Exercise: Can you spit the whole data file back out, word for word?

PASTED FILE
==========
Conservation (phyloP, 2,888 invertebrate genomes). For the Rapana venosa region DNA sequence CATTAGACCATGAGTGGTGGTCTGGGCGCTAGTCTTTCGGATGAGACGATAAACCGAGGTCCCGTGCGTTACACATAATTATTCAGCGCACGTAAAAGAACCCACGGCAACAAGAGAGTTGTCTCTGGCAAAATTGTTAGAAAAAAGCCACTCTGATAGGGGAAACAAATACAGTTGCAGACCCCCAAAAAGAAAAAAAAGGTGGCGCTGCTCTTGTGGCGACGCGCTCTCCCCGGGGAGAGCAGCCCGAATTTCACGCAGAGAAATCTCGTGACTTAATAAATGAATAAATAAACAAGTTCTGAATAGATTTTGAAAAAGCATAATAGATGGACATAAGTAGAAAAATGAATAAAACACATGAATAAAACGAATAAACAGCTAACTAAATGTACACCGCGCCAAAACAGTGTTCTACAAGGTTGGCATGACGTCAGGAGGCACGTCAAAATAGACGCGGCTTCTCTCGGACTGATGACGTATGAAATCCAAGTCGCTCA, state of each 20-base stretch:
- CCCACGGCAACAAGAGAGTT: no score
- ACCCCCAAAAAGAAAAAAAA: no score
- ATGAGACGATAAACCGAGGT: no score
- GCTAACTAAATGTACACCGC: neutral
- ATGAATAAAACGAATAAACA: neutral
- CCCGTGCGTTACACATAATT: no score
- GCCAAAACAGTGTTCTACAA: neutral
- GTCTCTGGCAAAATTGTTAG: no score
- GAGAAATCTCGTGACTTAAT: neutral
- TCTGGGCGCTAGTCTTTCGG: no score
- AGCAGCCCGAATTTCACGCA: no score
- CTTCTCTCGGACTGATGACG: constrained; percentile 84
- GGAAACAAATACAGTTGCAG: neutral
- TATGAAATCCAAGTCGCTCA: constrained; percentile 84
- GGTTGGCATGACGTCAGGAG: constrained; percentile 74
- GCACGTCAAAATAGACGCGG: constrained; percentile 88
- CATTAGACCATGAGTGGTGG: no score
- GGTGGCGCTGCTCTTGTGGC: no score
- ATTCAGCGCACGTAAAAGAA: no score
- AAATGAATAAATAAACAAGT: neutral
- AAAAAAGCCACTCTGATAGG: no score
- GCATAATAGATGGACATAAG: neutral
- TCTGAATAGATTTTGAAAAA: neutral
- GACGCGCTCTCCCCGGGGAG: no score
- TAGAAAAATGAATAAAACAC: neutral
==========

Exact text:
Conservation (phyloP, 2,888 invertebrate genomes). For the Rapana venosa region DNA sequence CATTAGACCATGAGTGGTGGTCTGGGCGCTAGTCTTTCGGATGAGACGATAAACCGAGGTCCCGTGCGTTACACATAATTATTCAGCGCACGTAAAAGAACCCACGGCAACAAGAGAGTTGTCTCTGGCAAAATTGTTAGAAAAAAGCCACTCTGATAGGGGAAACAAATACAGTTGCAGACCCCCAAAAAGAAAAAAAAGGTGGCGCTGCTCTTGTGGCGACGCGCTCTCCCCGGGGAGAGCAGCCCGAATTTCACGCAGAGAAATCTCGTGACTTAATAAATGAATAAATAAACAAGTTCTGAATAGATTTTGAAAAAGCATAATAGATGGACATAAGTAGAAAAATGAATAAAACACATGAATAAAACGAATAAACAGCTAACTAAATGTACACCGCGCCAAAACAGTGTTCTACAAGGTTGGCATGACGTCAGGAGGCACGTCAAAATAGACGCGGCTTCTCTCGGACTGATGACGTATGAAATCCAAGTCGCTCA, state of each 20-base stretch:
- CCCACGGCAACAAGAGAGTT: no score
- ACCCCCAAAAAGAAAAAAAA: no score
- ATGAGACGATAAACCGAGGT: no score
- GCTAACTAAATGTACACCGC: neutral
- ATGAATAAAACGAATAAACA: neutral
- CCCGTGCGTTACACATAATT: no score
- GCCAAAACAGTGTTCTACAA: neutral
- GTCTCTGGCAAAATTGTTAG: no score
- GAGAAATCTCGTGACTTAAT: neutral
- TCTGGGCGCTAGTCTTTCGG: no score
- AGCAGCCCGAATTTCACGCA: no score
- CTTCTCTCGGACTGATGACG: constrained; percentile 84
- GGAAACAAATACAGTTGCAG: neutral
- TATGAAATCCAAGTCGCTCA: constrained; percentile 84
- GGTTGGCATGACGTCAGGAG: constrained; percentile 74
- GCACGTCAAAATAGACGCGG: constrained; percentile 88
- CATTAGACCATGAGTGGTGG: no score
- GGTGGCGCTGCTCTTGTGGC: no score
- ATTCAGCGCACGTAAAAGAA: no score
- AAATGAATAAATAAACAAGT: neutral
- AAAAAAGCCACTCTGATAGG: no score
- GCATAATAGATGGACATAAG: neutral
- TCTGAATAGATTTTGAAAAA: neutral
- GACGCGCTCTCCCCGGGGAG: no score
- TAGAAAAATGAATAAAACAC: neutral